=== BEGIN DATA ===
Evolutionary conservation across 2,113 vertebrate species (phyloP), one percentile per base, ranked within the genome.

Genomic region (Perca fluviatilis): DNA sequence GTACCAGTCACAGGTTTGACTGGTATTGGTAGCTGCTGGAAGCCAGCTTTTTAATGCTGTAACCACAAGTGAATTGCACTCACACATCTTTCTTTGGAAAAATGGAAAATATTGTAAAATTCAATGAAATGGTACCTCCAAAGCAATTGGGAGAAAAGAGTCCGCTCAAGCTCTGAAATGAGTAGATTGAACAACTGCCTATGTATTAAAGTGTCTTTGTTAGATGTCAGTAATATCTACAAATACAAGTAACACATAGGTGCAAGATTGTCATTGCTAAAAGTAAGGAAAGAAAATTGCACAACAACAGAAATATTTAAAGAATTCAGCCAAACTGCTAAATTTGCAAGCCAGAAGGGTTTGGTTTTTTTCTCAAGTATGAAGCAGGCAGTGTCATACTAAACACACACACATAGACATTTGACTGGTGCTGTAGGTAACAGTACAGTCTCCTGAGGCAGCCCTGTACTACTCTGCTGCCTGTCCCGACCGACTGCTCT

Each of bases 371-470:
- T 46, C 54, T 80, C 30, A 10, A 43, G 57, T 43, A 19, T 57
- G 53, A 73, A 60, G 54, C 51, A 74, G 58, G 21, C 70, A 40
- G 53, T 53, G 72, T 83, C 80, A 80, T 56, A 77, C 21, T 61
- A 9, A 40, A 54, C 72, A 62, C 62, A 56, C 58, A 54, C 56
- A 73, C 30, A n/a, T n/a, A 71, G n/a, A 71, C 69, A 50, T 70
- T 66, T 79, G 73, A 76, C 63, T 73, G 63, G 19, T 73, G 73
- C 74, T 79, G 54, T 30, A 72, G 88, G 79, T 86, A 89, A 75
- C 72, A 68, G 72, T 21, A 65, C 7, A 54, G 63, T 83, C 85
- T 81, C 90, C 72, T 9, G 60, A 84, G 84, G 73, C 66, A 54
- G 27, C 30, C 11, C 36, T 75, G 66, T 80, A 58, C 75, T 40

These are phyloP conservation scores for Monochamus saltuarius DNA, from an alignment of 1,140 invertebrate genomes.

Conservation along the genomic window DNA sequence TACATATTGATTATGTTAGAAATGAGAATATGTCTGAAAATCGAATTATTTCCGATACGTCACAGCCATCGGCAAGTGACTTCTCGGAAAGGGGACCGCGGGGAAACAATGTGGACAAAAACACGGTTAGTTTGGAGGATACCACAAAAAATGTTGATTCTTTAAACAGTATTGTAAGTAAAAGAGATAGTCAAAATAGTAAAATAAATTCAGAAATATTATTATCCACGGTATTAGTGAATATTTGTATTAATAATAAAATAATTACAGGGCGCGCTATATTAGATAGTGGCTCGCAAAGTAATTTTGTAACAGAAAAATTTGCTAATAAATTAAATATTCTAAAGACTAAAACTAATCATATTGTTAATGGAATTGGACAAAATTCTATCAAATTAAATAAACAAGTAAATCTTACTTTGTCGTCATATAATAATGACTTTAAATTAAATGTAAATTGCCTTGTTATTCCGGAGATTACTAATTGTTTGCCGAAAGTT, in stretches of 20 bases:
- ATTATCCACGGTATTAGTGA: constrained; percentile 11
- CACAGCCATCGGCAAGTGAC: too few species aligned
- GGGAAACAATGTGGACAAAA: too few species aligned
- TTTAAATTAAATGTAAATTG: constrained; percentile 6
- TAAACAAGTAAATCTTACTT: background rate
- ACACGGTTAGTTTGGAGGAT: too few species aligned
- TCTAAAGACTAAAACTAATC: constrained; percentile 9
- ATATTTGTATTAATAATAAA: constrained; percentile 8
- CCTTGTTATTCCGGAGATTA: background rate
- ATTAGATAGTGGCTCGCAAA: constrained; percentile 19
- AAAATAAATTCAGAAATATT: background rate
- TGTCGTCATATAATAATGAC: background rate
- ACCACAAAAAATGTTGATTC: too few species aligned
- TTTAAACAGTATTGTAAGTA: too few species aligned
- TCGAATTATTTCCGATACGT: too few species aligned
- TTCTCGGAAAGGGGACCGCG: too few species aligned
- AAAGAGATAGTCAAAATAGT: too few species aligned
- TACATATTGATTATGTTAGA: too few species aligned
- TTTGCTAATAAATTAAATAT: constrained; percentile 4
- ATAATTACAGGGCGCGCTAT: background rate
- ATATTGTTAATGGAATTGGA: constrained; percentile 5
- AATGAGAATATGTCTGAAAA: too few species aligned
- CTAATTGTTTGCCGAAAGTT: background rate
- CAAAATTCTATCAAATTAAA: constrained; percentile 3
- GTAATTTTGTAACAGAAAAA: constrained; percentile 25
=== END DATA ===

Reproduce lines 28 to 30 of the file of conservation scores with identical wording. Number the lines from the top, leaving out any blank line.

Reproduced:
- ACCACAAAAAATGTTGATTC: too few species aligned
- TTTAAACAGTATTGTAAGTA: too few species aligned
- TCGAATTATTTCCGATACGT: too few species aligned